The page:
Tuesday, June 4, 2013

Italy - Verona

Right after we were done with our classes in Paris, some of us (including me) were practically homeless. My Italian friend kindly invited me and several other friends to stay over at her place in Caldaro (or also known as Kaltern in German - they speak both Italian and German in that area, although most of them use German daily). Verona was the closest station we could reach from Paris by bus, so we decided to store our luggage at the station (around 5 euros for about 5 hours, I believe; I can't remember how much it costs but it's definitely worth the money) and have a little side trip to Verona.

Verona is a very cozy city. The weather was a little gloomy on that Monday, but nevertheless we had a wonderful experience there.

The atmosphere was splendidly relaxing, and was filled with smiles.  There was no rush, not a single trace of hectic life or frowns. I was a little tired from the 14 hour bus ride from Paris, but the ambience made me feel welcome.

At the end of April, the flowers have bloomed beautifully. I'm a big admirer of flowers despite the fact that I somewhat have zero talent in keeping flowers healthy. Sad, isn't it?

A little walk further into the city center lies the Arena. The structure was similar to that of a Colosseum and I think it served the same purpose in the past.

The entrance fee into the Arena for students was 3 Euros. None of us have not been there, so we figured that it might be interesting to enter the Arena.

Currently, the Arena is turned into a place to hold concerts.

 We made a little exploration around the Arena. From the top, you can see the rooftops of the city.

Half of the top part was closed because they were preparing for the concert. Quite a shame, but we didn't really lose much.

After exploring the Arena for about half an hour, we headed to Casa di Giulietta (House of Juliet). There was a nice shopping street on the way there, although we didn't really spend much time window shopping.

There is even a Disney Store. I really wanted this gigantic Winnie the Pooh, but being temporarily homeless with lots of luggage, it was nowhere possible to buy this *sobs*

About 15 minutes later we finally arrived to Casa di Giulietta. It was an amazing view for me because... it looked exactly like in the movie Letters to Juliet!

And there was Juliet waiting for Romeo at the veranda.

... nope. She was just a regular tourist. To enter the house and visit the tomb you have to pay 3 Euros, and then you can go up there at the veranda :)

Locks of love could be found in every possible corner of the courtyard. I wonder if these locks would be taken off when they started to overcrowd the courtyard.

This place is also famous for love letters, and it seemed that people have become a little bit more creative, and also a little bit disgusting. When there is no post-it or stickers, you paste chewing gums on the wall with your names written there.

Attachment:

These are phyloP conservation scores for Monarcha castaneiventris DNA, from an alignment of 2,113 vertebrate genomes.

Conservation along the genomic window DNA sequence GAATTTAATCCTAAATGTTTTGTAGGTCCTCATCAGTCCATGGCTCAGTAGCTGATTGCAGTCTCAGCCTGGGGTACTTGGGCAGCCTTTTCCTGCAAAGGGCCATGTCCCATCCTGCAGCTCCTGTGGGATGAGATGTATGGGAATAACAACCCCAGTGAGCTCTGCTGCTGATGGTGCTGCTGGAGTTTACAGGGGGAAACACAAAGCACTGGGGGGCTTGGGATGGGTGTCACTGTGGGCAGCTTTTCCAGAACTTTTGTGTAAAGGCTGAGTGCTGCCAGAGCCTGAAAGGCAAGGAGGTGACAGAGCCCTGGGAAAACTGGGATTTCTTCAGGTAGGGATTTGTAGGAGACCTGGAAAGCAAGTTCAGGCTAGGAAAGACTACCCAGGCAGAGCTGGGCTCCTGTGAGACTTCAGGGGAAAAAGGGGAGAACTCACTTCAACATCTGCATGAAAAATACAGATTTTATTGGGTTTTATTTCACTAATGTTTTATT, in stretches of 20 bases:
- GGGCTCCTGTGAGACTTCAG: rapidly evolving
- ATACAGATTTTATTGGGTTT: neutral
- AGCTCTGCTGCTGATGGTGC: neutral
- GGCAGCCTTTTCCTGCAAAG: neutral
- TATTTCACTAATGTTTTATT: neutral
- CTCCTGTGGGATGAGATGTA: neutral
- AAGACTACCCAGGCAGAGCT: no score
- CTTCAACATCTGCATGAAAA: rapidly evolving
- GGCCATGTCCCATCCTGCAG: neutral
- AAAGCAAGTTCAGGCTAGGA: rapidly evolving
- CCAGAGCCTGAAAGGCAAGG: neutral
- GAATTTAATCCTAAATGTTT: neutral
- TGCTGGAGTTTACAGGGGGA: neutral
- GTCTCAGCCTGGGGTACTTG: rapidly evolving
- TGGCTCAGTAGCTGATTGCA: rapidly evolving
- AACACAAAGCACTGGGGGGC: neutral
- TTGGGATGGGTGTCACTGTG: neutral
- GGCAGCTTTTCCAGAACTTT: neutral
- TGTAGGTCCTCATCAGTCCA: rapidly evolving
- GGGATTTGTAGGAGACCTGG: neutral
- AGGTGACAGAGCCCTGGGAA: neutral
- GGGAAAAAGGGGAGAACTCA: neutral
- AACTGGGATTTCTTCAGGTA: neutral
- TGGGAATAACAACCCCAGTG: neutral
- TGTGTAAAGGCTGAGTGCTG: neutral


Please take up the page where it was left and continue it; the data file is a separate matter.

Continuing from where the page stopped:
Letters enhanced with saliva. Well, in the past and sometimes in the present you need a little bit of saliva to seal the envelop or to place a stamp on the envelope, so perhaps saliva in letters might not be too new haha.

And not to forget, we touched the crucial part of Juilet's bronze statue, hoping that the myth of good fortune is true!

Each of us wrote a letter to Juliet, too. Here's where I hid mine, but it is probably gone by now because they clean up the place every day. But hopefully, my wish will come true!

The rest of the afternoon was spent around the city center.

It was lively, yet not too crowded. Cool yet warm, vibrant yet cozy.

Things in the open market were somewhat a little expensive because inevitably this place is touristic. These stalls sell fresh fruits, fast food (e.g. burgers) and souvenirs.

I was again reminded that Pinocchio is Italian. I wanted to get one as a souvenir but my wallet was on crisis and there was almost no space left in my luggage.

And apparently...

The evil deed of internet memes has mushroomed even in this part of Italy. LOL.

Just a little walk further and we arrived at the most-awaited part of our trip to Italy: gelato.

Once you tried gelato in Italy, all other ice creams around the world will never taste as good as they were before. Italian gelato is an art. My favorite gelato flavour was bacio and it means "kiss". A perfect blend of chocolate and hazelnut (does Nutella ring a bell?). And of course, pistacchio is head to head with bacio.

And then we saw this mouthless kitty in another gelato shop (one of my friends craved for a second serving of gelato). It's amazing how Hello Kitty is kind of invading the world. They're everywhere! D:


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